At midday: TSX rises as Canada Goose climbs, Wall Street turns negative
A sign board displaying Toronto Stock Exchange (TSX) stock information is seen in Toronto June 23, 2014. Foreign investors bought $10.23-billion worth of Canadian securities in December, sealing a new annual record for purchases of bonds, stocks and money market paper.. (Mark Blinch/Reuters)
Canada’s main stock index rose on Thursday, led by gains for financials as bond yields rose, while luxury parka maker Canada Goose Holdings Inc made its stock market debut, trading well above the price of its initial public offering.
The winter outerwear company’s shares traded at C$22.05 after it had set on Wednesday the price of its IPO at C$17 per share.
Bond yields rebounded, lowering the value of insurance companies’ liabilities and increasing net interest margins of banks. Yields tumbled on Wednesday after the Federal Reserve raised interest rates but did not flag an accelerated pace of monetary tightening.
The country’s major banks were among the most influential movers on the index, with Royal Bank of Canada gaining 1.1 per cent to C$97.71, while the overall financials group gained 0.7 per cent.
Premium Brands Holdings Corp climbed nearly 4 per cent to C$76.21 after reporting record fourth-quarter results and a 10.5 per cent increase in its dividend.
At midday, the Toronto Stock Exchange’s S&P/TSX composite index was up 60.96 points, or 0.39 per cent, to 15,581.87.
The materials group, which includes miners and fertilizer companies, added 0.2 per cent as base and precious metal prices rose.
Gold futures rose 2.3 per cent to $1,227.2 an ounce, and copper prices advanced 0.8 per cent to $5,910 a tonne. Eight of the index’s 10 main groups were higher, with energy unchanged as oil prices edged lower. U.S. crude prices were down 0.14 per cent at $48.79 a barrel.
Oil prices jumped on Wednesday after a dip in U.S. crude inventories that suggested OPEC-led output cuts were starting to drain supplies.
Foreign investment in Canadian securities dropped to its lowest level in more than a year in January, as non-residents bought bonds while selling stocks and money market paper, Statistics Canada said.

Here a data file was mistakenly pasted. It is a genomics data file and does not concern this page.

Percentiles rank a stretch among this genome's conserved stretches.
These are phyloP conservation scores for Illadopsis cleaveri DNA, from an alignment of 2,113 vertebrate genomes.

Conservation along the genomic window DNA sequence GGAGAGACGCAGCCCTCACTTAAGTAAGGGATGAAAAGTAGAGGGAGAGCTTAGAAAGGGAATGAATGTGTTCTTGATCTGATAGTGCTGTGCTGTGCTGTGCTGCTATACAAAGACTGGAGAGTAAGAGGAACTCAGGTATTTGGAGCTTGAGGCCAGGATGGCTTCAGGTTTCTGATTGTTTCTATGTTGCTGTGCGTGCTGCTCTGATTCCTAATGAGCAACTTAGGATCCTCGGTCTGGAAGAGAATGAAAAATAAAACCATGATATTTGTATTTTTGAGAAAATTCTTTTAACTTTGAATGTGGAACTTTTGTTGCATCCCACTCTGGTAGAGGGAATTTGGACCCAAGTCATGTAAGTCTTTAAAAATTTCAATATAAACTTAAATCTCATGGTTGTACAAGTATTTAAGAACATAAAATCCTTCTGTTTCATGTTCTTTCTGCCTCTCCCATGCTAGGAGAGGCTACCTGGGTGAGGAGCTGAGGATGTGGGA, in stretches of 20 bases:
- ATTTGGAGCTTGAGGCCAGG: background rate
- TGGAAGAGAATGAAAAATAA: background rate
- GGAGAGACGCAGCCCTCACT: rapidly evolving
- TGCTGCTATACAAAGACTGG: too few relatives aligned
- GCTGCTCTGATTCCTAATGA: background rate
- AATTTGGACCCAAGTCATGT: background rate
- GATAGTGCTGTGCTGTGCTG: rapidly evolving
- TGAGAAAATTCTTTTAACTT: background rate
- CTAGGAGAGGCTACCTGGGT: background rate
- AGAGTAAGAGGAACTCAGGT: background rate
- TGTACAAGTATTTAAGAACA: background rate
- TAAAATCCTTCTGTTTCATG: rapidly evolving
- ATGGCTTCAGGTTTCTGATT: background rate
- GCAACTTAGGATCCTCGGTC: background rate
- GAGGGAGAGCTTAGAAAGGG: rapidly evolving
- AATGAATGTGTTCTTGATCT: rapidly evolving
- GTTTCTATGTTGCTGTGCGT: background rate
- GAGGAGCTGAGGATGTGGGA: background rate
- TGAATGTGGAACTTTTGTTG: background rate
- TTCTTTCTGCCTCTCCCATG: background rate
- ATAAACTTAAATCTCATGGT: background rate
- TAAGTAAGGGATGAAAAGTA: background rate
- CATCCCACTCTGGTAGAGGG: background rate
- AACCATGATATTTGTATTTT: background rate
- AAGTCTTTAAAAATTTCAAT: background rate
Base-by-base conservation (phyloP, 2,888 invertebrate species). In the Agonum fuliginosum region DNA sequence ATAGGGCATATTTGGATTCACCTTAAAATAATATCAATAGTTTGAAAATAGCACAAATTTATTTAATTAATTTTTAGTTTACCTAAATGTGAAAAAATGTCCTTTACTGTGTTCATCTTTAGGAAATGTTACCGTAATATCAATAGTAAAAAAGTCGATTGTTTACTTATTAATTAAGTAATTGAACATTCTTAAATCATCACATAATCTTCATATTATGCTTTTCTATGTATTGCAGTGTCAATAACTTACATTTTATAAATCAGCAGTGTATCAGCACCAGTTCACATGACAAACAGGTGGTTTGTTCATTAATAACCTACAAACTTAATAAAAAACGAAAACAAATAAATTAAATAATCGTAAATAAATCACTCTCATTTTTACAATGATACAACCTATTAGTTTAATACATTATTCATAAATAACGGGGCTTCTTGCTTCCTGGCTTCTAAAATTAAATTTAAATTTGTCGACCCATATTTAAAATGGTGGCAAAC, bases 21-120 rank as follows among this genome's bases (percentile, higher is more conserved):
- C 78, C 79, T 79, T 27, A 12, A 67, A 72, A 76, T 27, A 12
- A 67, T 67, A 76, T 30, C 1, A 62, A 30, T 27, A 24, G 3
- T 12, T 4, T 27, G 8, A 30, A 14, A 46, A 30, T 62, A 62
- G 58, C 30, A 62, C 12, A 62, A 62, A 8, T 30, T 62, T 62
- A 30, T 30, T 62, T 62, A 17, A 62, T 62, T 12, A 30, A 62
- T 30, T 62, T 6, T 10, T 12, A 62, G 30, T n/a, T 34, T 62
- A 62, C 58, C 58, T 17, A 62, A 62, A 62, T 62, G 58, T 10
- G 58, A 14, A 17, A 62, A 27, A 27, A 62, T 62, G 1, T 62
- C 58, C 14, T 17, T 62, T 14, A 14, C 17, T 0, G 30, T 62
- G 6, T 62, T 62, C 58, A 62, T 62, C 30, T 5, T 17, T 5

U.S. stocks slipped on Thursday as declines in the health-care sector outweighed gains in financial stocks.
Biogen was the biggest drag on the health sector, after downgrades by Morgan Stanley and Leerink triggered a 5.1 percent decline in the stock.
The S&P 500 healthcare index fell 0.95 percent, the biggest drop among the six other sectors that were in the red.
Financial stocks were the biggest gainers, helped by better-than-expected data on the housing sector in February and a dip in weekly unemployment benefit numbers.
The Fed raised rates by a quarter point to 0.75-1.00 percent on Wednesday, responding to continued strength in the labor market and a pick up in inflation.
However, the central bank stuck to its outlook for two more rate hikes this year and three in 2018.
“We saw some dramatic moves yesterday, so anything that was tied to the reflation trade got a bit pressured,” said Marcelle Daher, senior managing director, asset allocation at Manulife Asset Management in Boston, Massachusetts.
“There is certainly the element of profit taking today.”
In late morning trading, the Dow Jones Industrial Average was down 6.94 points, or 0.03 percent, at 20,943.16, the S&P 500 was down 2.61 points, or 0.11 percent, at 2,382.65 and the Nasdaq Composite was up 0.97 points, or 0.02 percent, at 5,901.02.
Shares of Tesla rose 2.8 percent to $262.94 after the electric carmaker said it would raise about $1.15 billion as the company speeds up the launch of its Model 3 sedan.
Oracle surged to a record high of $46.99 and was the top stock on the S&P after the business software maker issued a better-than-expected quarterly profit.
Advancing issues outnumbered decliners on the NYSE by 1,629 to 1,166. On the Nasdaq, 1,658 issues rose and 957 fell.
The S&P 500 index showed 49 new 52-week highs and no new lows, while the Nasdaq recorded 128 new highs and 35 new lows.